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British MPs reject all Brexit alternatives, again

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London (AFP) – MPs on Monday once again failed to find a majority on any alternative Brexit plan before them, leaving Britain’s chaotic path towards leaving the EU mired in uncertainty less than two weeks before its departure date.

Brussels has set Britain an April 12 deadline to agree to the divorce terms Prime Minister Theresa May has struck with the bloc, find an alternative or crash out of the European Union.

MPs have already rejected the Brexit divorce deal three times, shredding May’s authority.

Parliament’s lower House of Commons seized the initiative last week by holding a first round of votes on eight alternative Brexit options but failed to find a majority on any of them.

Refining them down to four, backbenchers voted again on Monday, hoping to find one solution that most of them could agree on.

All four failed to find a majority although the result was close for proposals to hold a second referendum and negotiate a permanent customs union with the EU.

Brexit Secretary Steve Barclay hinted the government could now bring its deal back for a fourth vote this week and avoid a longer delay to Brexit that would mean holding European Parliament elections in May.

He warned that otherwise “the default legal position is the UK will leave the EU in just 11 days time” without a deal — an option that experts have warned could cause huge economic disruption on both sides of the Channel.

“Cabinet will meet in the morning to consider the results of tonight’s vote and how we should proceed,” Barclay said.

The EU has called an emergency summit for April 10 and warned that without a plan, Britain risks abruptly ending ties with its largest trading partner two days later, causing huge economic disruption.

“With our British friends we have had a lot of patience, but even patience is running out,” European Commission chief Jean-Claude Juncker told Italian television channel Rai 1.

Following the result, Guy Verhofstadt, leader of the European Parliament’s Brexit committee, said: “A hard Brexit becomes nearly inevitable”.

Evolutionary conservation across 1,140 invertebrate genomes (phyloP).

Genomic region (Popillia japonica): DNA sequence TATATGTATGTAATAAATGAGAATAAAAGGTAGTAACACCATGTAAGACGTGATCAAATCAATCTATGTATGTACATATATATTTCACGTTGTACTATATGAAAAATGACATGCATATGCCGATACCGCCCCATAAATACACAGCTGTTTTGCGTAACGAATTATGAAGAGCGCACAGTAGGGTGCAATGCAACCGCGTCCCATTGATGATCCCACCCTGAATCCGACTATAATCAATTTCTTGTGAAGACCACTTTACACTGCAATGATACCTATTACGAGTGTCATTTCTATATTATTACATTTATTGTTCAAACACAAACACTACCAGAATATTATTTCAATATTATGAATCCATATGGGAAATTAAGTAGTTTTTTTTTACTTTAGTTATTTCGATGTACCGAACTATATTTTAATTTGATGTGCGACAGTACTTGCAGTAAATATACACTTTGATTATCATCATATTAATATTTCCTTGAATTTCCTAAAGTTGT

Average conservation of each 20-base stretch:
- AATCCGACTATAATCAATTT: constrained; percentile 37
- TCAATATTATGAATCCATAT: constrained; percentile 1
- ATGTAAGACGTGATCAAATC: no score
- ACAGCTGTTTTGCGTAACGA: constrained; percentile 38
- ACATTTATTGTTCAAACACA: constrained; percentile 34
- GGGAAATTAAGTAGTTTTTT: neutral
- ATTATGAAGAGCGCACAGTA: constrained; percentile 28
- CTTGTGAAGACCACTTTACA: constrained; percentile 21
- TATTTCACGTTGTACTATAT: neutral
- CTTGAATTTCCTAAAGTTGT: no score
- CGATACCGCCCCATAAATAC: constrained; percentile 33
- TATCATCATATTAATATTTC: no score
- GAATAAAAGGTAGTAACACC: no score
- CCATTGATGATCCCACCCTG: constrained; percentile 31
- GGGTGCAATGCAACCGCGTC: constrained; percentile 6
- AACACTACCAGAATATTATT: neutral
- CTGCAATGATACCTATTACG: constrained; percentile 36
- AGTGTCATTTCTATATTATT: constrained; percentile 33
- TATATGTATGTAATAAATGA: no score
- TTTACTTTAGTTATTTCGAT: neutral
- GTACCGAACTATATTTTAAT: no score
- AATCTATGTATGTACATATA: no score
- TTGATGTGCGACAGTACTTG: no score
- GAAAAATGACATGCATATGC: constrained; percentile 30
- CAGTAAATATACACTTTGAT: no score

When MPs meet again on Wednesday “the UK has a last chance to break the deadlock or face the abyss,” Verhofstadt said.

– Elusive majority –

Britain voted by 52 percent to leave the EU in a 2016 referendum, but the process has been mired in divisions over the terms of the divorce and what kind of future ties to seek.

The political chaos forced May to postpone Britain’s exit from the original date of March 29, but she said it would be “unacceptable” for a further delay beyond European Parliament elections on May 23-26.

Frustrated with her approach, MPs last week gave themselves powers to find an alternative strategy, by holding so-called “indicative votes” on a range of different Brexit options.

They brought them back on Monday but once again, nothing produced a majority, even with May’s cabinet abstaining.

The first motion, calling for the government to negotiate a permanent customs union with the EU, was defeated by 276 votes to 273.

The second option, dubbed “Common Market 2.0”, would accept May’s divorce terms but require her to negotiate a new EU customs arrangement and membership of the EU single market. It was beaten by 282 votes to 261.

A vote on plans for a second referendum went down by 292 to 280.

The final option, which would have instructed government to revoke the legislation to leave the EU a day before Britain is due to crash out, was rejected by 292 to 191.

Nick Boles, a Conservative MP who had proposed the Common Market 2.0 plan, announced he was leaving the party after the vote.

“I have given everything to an attempt to find a compromise,” an emotional Boles told parliament.

“I accept I have failed. I have failed chiefly because my party refuses to compromise. I regret therefore to announce I can no longer sit for this party,” he said.

Cabinet ministers will meet on Tuesday to discuss the outcome of the ballots, and could still decide to hold a fourth vote on May’s deal on Wednesday or Thursday.

The votes by MPs were are not legally binding but would have been politically hard to ignore if a majority was found.

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